From Dave Cameron at FanGraphs on November 7, 2012:
If you’re reading FanGraphs, you’re probably familiar with Nate Silver. He’s known nationally now for his political projections at Five Thirty Eight, but of course he made his name on the internet writing about baseball, creating the PECOTA projections, and penning some of the best articles about the economics of baseball written over the last decade.
Even if you’re not a political junkie, it was hard to get away from discussions about Nate Silver over the last few weeks. The final few weeks of the election saw a Nate vs Pundits fight that looked like something straight out of Moneyball. Last night, my Twitter feed probably had more references to Nate Silver than either Barack Obama or Mitt Romney. Needless to say, the performance of his model was a major storyline during last night’s election, especially if you were following the election through the eyes of people who write about baseball for a living.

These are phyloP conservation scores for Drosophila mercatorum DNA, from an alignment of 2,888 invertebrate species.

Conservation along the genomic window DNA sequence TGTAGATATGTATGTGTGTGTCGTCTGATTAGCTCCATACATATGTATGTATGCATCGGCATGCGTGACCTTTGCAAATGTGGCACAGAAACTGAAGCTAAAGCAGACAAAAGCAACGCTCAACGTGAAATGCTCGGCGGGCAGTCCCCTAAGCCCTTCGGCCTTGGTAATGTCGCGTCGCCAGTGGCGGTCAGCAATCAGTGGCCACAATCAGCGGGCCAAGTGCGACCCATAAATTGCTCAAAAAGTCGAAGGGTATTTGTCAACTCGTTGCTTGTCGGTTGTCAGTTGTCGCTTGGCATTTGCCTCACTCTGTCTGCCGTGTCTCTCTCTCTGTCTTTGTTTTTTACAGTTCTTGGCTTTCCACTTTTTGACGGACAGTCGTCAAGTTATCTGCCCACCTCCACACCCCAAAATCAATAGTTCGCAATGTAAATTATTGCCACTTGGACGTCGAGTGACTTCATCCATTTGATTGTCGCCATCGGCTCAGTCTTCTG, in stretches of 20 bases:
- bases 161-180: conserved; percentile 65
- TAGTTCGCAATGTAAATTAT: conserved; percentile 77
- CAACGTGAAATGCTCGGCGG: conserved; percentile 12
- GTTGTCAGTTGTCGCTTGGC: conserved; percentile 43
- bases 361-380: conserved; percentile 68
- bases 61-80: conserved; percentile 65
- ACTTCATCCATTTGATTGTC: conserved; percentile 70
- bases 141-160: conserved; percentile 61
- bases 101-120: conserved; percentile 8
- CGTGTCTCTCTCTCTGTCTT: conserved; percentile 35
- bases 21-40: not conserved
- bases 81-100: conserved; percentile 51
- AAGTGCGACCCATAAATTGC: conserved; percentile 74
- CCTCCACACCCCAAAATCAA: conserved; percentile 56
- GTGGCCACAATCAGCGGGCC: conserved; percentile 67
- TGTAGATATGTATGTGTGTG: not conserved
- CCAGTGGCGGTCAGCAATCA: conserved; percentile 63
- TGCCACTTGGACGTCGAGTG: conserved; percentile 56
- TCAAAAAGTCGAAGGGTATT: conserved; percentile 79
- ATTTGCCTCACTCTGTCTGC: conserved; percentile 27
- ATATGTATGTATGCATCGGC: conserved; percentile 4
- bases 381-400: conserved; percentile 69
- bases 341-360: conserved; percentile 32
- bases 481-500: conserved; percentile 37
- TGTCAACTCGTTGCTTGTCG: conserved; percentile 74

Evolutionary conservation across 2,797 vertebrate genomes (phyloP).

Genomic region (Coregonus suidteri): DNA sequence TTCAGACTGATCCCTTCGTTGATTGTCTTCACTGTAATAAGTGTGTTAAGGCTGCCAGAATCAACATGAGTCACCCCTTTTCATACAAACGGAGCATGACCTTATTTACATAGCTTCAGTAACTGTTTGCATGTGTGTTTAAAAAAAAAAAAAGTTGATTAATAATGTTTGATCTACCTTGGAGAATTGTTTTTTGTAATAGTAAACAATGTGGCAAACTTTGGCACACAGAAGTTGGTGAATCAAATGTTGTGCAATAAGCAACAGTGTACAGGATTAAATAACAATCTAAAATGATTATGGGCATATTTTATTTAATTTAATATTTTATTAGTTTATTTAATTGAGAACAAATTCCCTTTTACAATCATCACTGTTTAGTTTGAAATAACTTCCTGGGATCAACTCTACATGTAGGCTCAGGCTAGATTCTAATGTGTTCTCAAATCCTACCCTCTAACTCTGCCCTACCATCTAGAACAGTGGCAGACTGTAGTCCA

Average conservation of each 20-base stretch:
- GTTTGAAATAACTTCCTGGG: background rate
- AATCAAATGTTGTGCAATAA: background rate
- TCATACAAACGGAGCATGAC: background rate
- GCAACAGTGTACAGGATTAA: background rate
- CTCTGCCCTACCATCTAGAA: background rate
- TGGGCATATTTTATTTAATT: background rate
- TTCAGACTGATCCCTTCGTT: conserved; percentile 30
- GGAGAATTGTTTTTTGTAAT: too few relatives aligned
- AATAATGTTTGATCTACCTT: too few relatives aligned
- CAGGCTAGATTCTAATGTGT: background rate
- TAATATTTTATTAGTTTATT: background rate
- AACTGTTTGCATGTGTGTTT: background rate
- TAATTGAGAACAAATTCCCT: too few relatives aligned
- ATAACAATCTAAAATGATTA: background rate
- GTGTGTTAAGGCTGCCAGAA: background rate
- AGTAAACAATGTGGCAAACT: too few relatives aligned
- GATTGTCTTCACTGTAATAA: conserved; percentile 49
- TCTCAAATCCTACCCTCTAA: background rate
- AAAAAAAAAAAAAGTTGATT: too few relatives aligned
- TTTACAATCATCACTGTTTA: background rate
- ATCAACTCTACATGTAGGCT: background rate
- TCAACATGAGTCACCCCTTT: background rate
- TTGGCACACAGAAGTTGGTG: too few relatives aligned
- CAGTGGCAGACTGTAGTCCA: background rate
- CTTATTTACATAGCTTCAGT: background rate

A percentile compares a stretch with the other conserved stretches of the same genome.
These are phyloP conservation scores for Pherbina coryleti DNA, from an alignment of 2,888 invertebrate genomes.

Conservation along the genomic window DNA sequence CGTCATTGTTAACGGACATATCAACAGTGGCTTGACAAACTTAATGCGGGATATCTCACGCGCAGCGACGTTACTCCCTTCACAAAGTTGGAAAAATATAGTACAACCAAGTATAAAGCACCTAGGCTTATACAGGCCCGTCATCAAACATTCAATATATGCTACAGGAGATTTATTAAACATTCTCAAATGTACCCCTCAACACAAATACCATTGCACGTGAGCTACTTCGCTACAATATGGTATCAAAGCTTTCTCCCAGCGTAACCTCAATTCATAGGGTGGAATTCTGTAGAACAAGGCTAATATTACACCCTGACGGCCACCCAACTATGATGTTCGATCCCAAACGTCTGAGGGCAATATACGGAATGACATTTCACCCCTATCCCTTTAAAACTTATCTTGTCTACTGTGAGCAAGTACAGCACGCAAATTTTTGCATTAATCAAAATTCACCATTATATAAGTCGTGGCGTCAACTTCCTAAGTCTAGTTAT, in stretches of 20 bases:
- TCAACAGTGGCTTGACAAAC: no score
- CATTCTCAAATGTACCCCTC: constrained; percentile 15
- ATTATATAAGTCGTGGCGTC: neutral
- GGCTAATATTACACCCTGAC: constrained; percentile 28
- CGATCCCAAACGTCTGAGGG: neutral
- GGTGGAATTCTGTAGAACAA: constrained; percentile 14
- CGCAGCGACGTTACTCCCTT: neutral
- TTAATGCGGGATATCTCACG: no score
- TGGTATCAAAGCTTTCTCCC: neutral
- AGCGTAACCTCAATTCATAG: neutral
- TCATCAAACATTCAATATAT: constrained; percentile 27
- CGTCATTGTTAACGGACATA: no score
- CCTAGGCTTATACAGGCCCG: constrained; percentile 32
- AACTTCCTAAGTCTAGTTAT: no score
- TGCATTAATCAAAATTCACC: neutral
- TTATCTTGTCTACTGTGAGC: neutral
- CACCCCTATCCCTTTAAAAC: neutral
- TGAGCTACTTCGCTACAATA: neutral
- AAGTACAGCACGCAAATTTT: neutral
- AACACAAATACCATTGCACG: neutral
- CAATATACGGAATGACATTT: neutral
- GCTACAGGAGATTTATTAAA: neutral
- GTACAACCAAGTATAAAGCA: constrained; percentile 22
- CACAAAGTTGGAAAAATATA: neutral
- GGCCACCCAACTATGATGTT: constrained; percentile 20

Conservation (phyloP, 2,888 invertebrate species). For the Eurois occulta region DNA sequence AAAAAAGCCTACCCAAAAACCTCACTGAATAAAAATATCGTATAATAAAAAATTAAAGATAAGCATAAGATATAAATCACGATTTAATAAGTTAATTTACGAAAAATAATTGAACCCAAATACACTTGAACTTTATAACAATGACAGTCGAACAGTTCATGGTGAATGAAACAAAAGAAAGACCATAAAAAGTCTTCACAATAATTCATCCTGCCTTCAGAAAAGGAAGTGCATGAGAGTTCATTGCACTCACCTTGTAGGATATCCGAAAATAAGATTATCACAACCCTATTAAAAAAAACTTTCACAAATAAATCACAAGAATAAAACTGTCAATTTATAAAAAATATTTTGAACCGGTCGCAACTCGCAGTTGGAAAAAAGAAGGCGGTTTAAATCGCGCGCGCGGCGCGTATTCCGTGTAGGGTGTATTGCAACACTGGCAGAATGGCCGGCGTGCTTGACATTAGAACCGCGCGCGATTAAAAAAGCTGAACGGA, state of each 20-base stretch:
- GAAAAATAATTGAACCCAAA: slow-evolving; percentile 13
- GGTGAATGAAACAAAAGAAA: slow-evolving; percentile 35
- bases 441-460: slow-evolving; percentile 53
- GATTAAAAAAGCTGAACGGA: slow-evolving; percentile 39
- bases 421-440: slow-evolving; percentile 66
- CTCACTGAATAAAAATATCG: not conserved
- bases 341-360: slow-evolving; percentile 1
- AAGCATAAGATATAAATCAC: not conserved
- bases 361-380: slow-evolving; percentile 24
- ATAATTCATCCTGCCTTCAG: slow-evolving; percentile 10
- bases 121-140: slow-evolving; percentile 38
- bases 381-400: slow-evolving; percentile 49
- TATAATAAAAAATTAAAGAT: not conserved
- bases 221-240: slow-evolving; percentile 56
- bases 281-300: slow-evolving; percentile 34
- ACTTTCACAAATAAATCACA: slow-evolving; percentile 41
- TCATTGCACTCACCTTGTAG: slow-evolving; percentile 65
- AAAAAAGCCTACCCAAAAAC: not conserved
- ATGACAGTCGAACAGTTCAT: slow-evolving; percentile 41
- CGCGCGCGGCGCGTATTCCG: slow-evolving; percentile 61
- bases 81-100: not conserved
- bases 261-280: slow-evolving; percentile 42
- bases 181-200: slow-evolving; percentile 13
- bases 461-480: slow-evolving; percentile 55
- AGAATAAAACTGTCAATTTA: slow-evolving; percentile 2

If you haven’t already heard, Nate’s model did pretty darn well. As in, he got every projection right, going 49 for 49 in states that have projected winners and nailing the fact that Florida was basically a coin flip. But, I’m not writing this post to talk about how Nate Silver is a witch or to bleed political discussion over into yet another area of your life, but instead, I think that there’s an important takeaway from this that applies to baseball and what we do here at FanGraphs: the fact that imperfect models with questionable inputs can still be quite useful.
Read the full article here: http://www.fangraphs.com/blogs/index.php/nate-silver-and-imperfect-modeling/
Originally published: November 7, 2012. Last Updated: November 7, 2012.